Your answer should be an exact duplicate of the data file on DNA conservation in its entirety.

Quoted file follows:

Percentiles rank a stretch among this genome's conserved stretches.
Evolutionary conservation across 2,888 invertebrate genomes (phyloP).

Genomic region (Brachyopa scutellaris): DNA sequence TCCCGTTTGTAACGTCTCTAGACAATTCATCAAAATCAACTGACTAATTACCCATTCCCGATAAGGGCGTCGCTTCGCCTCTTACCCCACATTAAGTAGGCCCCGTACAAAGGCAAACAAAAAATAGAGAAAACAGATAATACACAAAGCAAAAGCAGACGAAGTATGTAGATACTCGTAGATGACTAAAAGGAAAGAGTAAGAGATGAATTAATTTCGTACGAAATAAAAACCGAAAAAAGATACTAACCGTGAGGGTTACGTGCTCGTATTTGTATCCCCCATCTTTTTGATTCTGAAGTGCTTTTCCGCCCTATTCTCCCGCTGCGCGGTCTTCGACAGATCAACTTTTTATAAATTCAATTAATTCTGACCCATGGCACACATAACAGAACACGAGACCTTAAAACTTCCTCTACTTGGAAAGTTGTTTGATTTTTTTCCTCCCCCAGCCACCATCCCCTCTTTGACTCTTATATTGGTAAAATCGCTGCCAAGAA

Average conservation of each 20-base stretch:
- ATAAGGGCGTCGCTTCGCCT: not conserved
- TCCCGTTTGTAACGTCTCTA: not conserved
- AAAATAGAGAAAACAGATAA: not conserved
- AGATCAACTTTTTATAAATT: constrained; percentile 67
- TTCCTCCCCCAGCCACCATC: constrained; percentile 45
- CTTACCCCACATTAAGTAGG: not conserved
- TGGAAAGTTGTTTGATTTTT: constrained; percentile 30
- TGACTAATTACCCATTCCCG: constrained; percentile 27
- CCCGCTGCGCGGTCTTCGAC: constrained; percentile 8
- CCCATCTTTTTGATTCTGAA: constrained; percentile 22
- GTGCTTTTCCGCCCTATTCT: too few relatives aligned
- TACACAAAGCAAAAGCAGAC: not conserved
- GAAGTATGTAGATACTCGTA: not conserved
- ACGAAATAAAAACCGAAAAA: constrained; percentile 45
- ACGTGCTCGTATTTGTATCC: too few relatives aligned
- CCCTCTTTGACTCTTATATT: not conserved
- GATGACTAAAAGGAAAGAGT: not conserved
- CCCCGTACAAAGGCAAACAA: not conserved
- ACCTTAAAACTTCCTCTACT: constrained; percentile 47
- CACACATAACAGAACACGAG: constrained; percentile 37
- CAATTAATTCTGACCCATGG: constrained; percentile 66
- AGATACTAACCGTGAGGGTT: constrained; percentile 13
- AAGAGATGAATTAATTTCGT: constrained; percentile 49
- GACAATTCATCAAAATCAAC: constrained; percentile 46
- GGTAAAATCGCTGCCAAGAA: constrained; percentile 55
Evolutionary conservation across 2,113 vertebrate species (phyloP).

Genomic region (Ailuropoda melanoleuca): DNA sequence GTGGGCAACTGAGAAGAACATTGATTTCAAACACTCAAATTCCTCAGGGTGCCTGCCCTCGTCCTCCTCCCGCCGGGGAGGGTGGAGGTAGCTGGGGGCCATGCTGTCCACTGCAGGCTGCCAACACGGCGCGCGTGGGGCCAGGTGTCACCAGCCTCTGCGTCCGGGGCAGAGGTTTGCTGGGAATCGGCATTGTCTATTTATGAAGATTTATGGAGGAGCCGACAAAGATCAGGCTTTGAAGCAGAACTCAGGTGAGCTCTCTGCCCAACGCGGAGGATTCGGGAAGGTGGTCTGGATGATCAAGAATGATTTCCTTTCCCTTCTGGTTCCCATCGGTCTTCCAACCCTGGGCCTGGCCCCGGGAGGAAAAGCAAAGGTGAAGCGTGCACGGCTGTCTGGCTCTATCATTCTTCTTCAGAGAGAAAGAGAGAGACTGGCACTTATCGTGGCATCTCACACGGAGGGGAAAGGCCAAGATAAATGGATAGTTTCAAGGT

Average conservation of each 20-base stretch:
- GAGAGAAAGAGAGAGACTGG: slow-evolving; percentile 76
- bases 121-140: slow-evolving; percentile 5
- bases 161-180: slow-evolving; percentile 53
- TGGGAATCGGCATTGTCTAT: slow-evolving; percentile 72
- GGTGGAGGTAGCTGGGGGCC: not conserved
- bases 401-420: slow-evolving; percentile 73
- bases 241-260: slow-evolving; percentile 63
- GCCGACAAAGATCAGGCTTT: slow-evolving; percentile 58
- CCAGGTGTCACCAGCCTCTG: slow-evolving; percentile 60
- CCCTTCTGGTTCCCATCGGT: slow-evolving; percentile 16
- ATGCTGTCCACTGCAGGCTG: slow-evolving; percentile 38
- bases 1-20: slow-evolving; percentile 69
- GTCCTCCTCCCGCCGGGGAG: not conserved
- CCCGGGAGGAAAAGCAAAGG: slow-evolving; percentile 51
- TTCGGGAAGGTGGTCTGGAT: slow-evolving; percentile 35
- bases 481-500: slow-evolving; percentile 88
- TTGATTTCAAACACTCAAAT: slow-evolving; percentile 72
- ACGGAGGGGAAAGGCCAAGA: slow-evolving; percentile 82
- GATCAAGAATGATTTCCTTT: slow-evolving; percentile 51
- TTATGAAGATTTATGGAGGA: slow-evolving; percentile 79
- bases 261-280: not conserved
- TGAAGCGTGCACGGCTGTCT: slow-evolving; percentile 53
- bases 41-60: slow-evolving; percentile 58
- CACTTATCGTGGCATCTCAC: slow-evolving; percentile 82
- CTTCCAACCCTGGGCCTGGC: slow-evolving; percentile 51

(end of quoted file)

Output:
Percentiles rank a stretch among this genome's conserved stretches.
Evolutionary conservation across 2,888 invertebrate genomes (phyloP).

Genomic region (Brachyopa scutellaris): DNA sequence TCCCGTTTGTAACGTCTCTAGACAATTCATCAAAATCAACTGACTAATTACCCATTCCCGATAAGGGCGTCGCTTCGCCTCTTACCCCACATTAAGTAGGCCCCGTACAAAGGCAAACAAAAAATAGAGAAAACAGATAATACACAAAGCAAAAGCAGACGAAGTATGTAGATACTCGTAGATGACTAAAAGGAAAGAGTAAGAGATGAATTAATTTCGTACGAAATAAAAACCGAAAAAAGATACTAACCGTGAGGGTTACGTGCTCGTATTTGTATCCCCCATCTTTTTGATTCTGAAGTGCTTTTCCGCCCTATTCTCCCGCTGCGCGGTCTTCGACAGATCAACTTTTTATAAATTCAATTAATTCTGACCCATGGCACACATAACAGAACACGAGACCTTAAAACTTCCTCTACTTGGAAAGTTGTTTGATTTTTTTCCTCCCCCAGCCACCATCCCCTCTTTGACTCTTATATTGGTAAAATCGCTGCCAAGAA

Average conservation of each 20-base stretch:
- ATAAGGGCGTCGCTTCGCCT: not conserved
- TCCCGTTTGTAACGTCTCTA: not conserved
- AAAATAGAGAAAACAGATAA: not conserved
- AGATCAACTTTTTATAAATT: constrained; percentile 67
- TTCCTCCCCCAGCCACCATC: constrained; percentile 45
- CTTACCCCACATTAAGTAGG: not conserved
- TGGAAAGTTGTTTGATTTTT: constrained; percentile 30
- TGACTAATTACCCATTCCCG: constrained; percentile 27
- CCCGCTGCGCGGTCTTCGAC: constrained; percentile 8
- CCCATCTTTTTGATTCTGAA: constrained; percentile 22
- GTGCTTTTCCGCCCTATTCT: too few relatives aligned
- TACACAAAGCAAAAGCAGAC: not conserved
- GAAGTATGTAGATACTCGTA: not conserved
- ACGAAATAAAAACCGAAAAA: constrained; percentile 45
- ACGTGCTCGTATTTGTATCC: too few relatives aligned
- CCCTCTTTGACTCTTATATT: not conserved
- GATGACTAAAAGGAAAGAGT: not conserved
- CCCCGTACAAAGGCAAACAA: not conserved
- ACCTTAAAACTTCCTCTACT: constrained; percentile 47
- CACACATAACAGAACACGAG: constrained; percentile 37
- CAATTAATTCTGACCCATGG: constrained; percentile 66
- AGATACTAACCGTGAGGGTT: constrained; percentile 13
- AAGAGATGAATTAATTTCGT: constrained; percentile 49
- GACAATTCATCAAAATCAAC: constrained; percentile 46
- GGTAAAATCGCTGCCAAGAA: constrained; percentile 55
Evolutionary conservation across 2,113 vertebrate species (phyloP).

Genomic region (Ailuropoda melanoleuca): DNA sequence GTGGGCAACTGAGAAGAACATTGATTTCAAACACTCAAATTCCTCAGGGTGCCTGCCCTCGTCCTCCTCCCGCCGGGGAGGGTGGAGGTAGCTGGGGGCCATGCTGTCCACTGCAGGCTGCCAACACGGCGCGCGTGGGGCCAGGTGTCACCAGCCTCTGCGTCCGGGGCAGAGGTTTGCTGGGAATCGGCATTGTCTATTTATGAAGATTTATGGAGGAGCCGACAAAGATCAGGCTTTGAAGCAGAACTCAGGTGAGCTCTCTGCCCAACGCGGAGGATTCGGGAAGGTGGTCTGGATGATCAAGAATGATTTCCTTTCCCTTCTGGTTCCCATCGGTCTTCCAACCCTGGGCCTGGCCCCGGGAGGAAAAGCAAAGGTGAAGCGTGCACGGCTGTCTGGCTCTATCATTCTTCTTCAGAGAGAAAGAGAGAGACTGGCACTTATCGTGGCATCTCACACGGAGGGGAAAGGCCAAGATAAATGGATAGTTTCAAGGT

Average conservation of each 20-base stretch:
- GAGAGAAAGAGAGAGACTGG: slow-evolving; percentile 76
- bases 121-140: slow-evolving; percentile 5
- bases 161-180: slow-evolving; percentile 53
- TGGGAATCGGCATTGTCTAT: slow-evolving; percentile 72
- GGTGGAGGTAGCTGGGGGCC: not conserved
- bases 401-420: slow-evolving; percentile 73
- bases 241-260: slow-evolving; percentile 63
- GCCGACAAAGATCAGGCTTT: slow-evolving; percentile 58
- CCAGGTGTCACCAGCCTCTG: slow-evolving; percentile 60
- CCCTTCTGGTTCCCATCGGT: slow-evolving; percentile 16
- ATGCTGTCCACTGCAGGCTG: slow-evolving; percentile 38
- bases 1-20: slow-evolving; percentile 69
- GTCCTCCTCCCGCCGGGGAG: not conserved
- CCCGGGAGGAAAAGCAAAGG: slow-evolving; percentile 51
- TTCGGGAAGGTGGTCTGGAT: slow-evolving; percentile 35
- bases 481-500: slow-evolving; percentile 88
- TTGATTTCAAACACTCAAAT: slow-evolving; percentile 72
- ACGGAGGGGAAAGGCCAAGA: slow-evolving; percentile 82
- GATCAAGAATGATTTCCTTT: slow-evolving; percentile 51
- TTATGAAGATTTATGGAGGA: slow-evolving; percentile 79
- bases 261-280: not conserved
- TGAAGCGTGCACGGCTGTCT: slow-evolving; percentile 53
- bases 41-60: slow-evolving; percentile 58
- CACTTATCGTGGCATCTCAC: slow-evolving; percentile 82
- CTTCCAACCCTGGGCCTGGC: slow-evolving; percentile 51